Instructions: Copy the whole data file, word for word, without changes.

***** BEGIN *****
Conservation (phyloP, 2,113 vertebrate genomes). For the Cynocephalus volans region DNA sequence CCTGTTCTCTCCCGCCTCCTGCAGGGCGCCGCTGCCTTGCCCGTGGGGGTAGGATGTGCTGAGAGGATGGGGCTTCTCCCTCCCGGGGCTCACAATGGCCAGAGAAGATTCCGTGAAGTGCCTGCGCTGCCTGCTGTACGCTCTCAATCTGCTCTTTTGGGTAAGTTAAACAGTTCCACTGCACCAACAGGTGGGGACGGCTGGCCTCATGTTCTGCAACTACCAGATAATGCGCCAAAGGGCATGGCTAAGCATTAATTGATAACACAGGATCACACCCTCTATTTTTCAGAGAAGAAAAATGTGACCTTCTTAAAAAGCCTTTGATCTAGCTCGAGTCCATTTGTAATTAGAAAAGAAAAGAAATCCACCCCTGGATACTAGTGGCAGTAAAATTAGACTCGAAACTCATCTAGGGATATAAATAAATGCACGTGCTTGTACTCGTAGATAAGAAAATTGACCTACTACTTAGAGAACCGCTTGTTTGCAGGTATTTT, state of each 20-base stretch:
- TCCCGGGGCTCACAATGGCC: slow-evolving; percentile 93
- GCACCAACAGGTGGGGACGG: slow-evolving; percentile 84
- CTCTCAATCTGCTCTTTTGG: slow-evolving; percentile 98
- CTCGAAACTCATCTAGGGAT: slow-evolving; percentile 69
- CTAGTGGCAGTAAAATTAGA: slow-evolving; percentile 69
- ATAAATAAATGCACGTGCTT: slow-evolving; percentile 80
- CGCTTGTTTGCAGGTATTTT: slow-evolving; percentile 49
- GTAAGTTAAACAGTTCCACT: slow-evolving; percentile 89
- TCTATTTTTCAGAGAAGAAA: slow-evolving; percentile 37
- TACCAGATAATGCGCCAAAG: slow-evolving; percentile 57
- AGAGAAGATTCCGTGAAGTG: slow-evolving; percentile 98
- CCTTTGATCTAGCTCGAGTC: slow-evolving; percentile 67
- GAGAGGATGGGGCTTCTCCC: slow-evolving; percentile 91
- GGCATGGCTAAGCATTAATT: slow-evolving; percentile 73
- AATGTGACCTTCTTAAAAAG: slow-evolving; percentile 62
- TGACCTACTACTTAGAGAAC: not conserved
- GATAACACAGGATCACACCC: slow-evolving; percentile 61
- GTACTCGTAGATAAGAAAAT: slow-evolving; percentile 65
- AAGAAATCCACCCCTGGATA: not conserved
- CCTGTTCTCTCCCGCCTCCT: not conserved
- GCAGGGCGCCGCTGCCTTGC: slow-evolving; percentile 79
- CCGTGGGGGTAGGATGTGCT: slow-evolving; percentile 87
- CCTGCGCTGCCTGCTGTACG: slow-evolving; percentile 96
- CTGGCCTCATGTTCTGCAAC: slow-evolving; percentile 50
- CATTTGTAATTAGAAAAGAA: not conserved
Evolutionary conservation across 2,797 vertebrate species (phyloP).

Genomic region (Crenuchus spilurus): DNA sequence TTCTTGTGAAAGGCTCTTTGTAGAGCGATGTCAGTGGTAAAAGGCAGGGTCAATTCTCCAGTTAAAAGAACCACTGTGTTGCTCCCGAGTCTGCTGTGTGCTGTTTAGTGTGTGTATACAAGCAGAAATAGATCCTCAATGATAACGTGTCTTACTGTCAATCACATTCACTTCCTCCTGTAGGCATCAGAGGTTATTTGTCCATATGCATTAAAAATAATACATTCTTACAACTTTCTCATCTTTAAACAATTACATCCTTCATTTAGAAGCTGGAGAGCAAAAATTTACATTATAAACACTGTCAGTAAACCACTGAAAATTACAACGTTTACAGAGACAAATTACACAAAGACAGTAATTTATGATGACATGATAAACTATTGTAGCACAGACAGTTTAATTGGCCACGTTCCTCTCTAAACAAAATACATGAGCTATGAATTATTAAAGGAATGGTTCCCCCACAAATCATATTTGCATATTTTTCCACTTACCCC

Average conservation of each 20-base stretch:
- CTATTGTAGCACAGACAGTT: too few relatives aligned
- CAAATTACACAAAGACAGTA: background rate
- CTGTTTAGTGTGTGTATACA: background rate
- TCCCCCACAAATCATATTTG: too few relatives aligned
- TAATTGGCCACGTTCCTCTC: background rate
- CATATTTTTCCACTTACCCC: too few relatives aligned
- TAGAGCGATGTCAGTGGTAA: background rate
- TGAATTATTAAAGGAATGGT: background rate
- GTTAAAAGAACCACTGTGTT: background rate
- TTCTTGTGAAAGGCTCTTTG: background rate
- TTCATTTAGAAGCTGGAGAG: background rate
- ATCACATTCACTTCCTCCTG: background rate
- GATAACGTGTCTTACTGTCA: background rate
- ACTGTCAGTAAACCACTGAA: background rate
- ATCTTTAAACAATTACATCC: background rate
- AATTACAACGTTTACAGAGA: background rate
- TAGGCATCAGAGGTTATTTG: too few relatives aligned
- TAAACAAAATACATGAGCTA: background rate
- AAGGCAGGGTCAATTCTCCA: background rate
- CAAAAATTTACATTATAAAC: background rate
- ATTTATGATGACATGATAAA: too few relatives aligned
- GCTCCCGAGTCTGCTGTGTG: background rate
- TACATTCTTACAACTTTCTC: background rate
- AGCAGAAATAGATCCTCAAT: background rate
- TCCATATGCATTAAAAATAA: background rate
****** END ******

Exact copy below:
Conservation (phyloP, 2,113 vertebrate genomes). For the Cynocephalus volans region DNA sequence CCTGTTCTCTCCCGCCTCCTGCAGGGCGCCGCTGCCTTGCCCGTGGGGGTAGGATGTGCTGAGAGGATGGGGCTTCTCCCTCCCGGGGCTCACAATGGCCAGAGAAGATTCCGTGAAGTGCCTGCGCTGCCTGCTGTACGCTCTCAATCTGCTCTTTTGGGTAAGTTAAACAGTTCCACTGCACCAACAGGTGGGGACGGCTGGCCTCATGTTCTGCAACTACCAGATAATGCGCCAAAGGGCATGGCTAAGCATTAATTGATAACACAGGATCACACCCTCTATTTTTCAGAGAAGAAAAATGTGACCTTCTTAAAAAGCCTTTGATCTAGCTCGAGTCCATTTGTAATTAGAAAAGAAAAGAAATCCACCCCTGGATACTAGTGGCAGTAAAATTAGACTCGAAACTCATCTAGGGATATAAATAAATGCACGTGCTTGTACTCGTAGATAAGAAAATTGACCTACTACTTAGAGAACCGCTTGTTTGCAGGTATTTT, state of each 20-base stretch:
- TCCCGGGGCTCACAATGGCC: slow-evolving; percentile 93
- GCACCAACAGGTGGGGACGG: slow-evolving; percentile 84
- CTCTCAATCTGCTCTTTTGG: slow-evolving; percentile 98
- CTCGAAACTCATCTAGGGAT: slow-evolving; percentile 69
- CTAGTGGCAGTAAAATTAGA: slow-evolving; percentile 69
- ATAAATAAATGCACGTGCTT: slow-evolving; percentile 80
- CGCTTGTTTGCAGGTATTTT: slow-evolving; percentile 49
- GTAAGTTAAACAGTTCCACT: slow-evolving; percentile 89
- TCTATTTTTCAGAGAAGAAA: slow-evolving; percentile 37
- TACCAGATAATGCGCCAAAG: slow-evolving; percentile 57
- AGAGAAGATTCCGTGAAGTG: slow-evolving; percentile 98
- CCTTTGATCTAGCTCGAGTC: slow-evolving; percentile 67
- GAGAGGATGGGGCTTCTCCC: slow-evolving; percentile 91
- GGCATGGCTAAGCATTAATT: slow-evolving; percentile 73
- AATGTGACCTTCTTAAAAAG: slow-evolving; percentile 62
- TGACCTACTACTTAGAGAAC: not conserved
- GATAACACAGGATCACACCC: slow-evolving; percentile 61
- GTACTCGTAGATAAGAAAAT: slow-evolving; percentile 65
- AAGAAATCCACCCCTGGATA: not conserved
- CCTGTTCTCTCCCGCCTCCT: not conserved
- GCAGGGCGCCGCTGCCTTGC: slow-evolving; percentile 79
- CCGTGGGGGTAGGATGTGCT: slow-evolving; percentile 87
- CCTGCGCTGCCTGCTGTACG: slow-evolving; percentile 96
- CTGGCCTCATGTTCTGCAAC: slow-evolving; percentile 50
- CATTTGTAATTAGAAAAGAA: not conserved
Evolutionary conservation across 2,797 vertebrate species (phyloP).

Genomic region (Crenuchus spilurus): DNA sequence TTCTTGTGAAAGGCTCTTTGTAGAGCGATGTCAGTGGTAAAAGGCAGGGTCAATTCTCCAGTTAAAAGAACCACTGTGTTGCTCCCGAGTCTGCTGTGTGCTGTTTAGTGTGTGTATACAAGCAGAAATAGATCCTCAATGATAACGTGTCTTACTGTCAATCACATTCACTTCCTCCTGTAGGCATCAGAGGTTATTTGTCCATATGCATTAAAAATAATACATTCTTACAACTTTCTCATCTTTAAACAATTACATCCTTCATTTAGAAGCTGGAGAGCAAAAATTTACATTATAAACACTGTCAGTAAACCACTGAAAATTACAACGTTTACAGAGACAAATTACACAAAGACAGTAATTTATGATGACATGATAAACTATTGTAGCACAGACAGTTTAATTGGCCACGTTCCTCTCTAAACAAAATACATGAGCTATGAATTATTAAAGGAATGGTTCCCCCACAAATCATATTTGCATATTTTTCCACTTACCCC

Average conservation of each 20-base stretch:
- CTATTGTAGCACAGACAGTT: too few relatives aligned
- CAAATTACACAAAGACAGTA: background rate
- CTGTTTAGTGTGTGTATACA: background rate
- TCCCCCACAAATCATATTTG: too few relatives aligned
- TAATTGGCCACGTTCCTCTC: background rate
- CATATTTTTCCACTTACCCC: too few relatives aligned
- TAGAGCGATGTCAGTGGTAA: background rate
- TGAATTATTAAAGGAATGGT: background rate
- GTTAAAAGAACCACTGTGTT: background rate
- TTCTTGTGAAAGGCTCTTTG: background rate
- TTCATTTAGAAGCTGGAGAG: background rate
- ATCACATTCACTTCCTCCTG: background rate
- GATAACGTGTCTTACTGTCA: background rate
- ACTGTCAGTAAACCACTGAA: background rate
- ATCTTTAAACAATTACATCC: background rate
- AATTACAACGTTTACAGAGA: background rate
- TAGGCATCAGAGGTTATTTG: too few relatives aligned
- TAAACAAAATACATGAGCTA: background rate
- AAGGCAGGGTCAATTCTCCA: background rate
- CAAAAATTTACATTATAAAC: background rate
- ATTTATGATGACATGATAAA: too few relatives aligned
- GCTCCCGAGTCTGCTGTGTG: background rate
- TACATTCTTACAACTTTCTC: background rate
- AGCAGAAATAGATCCTCAAT: background rate
- TCCATATGCATTAAAAATAA: background rate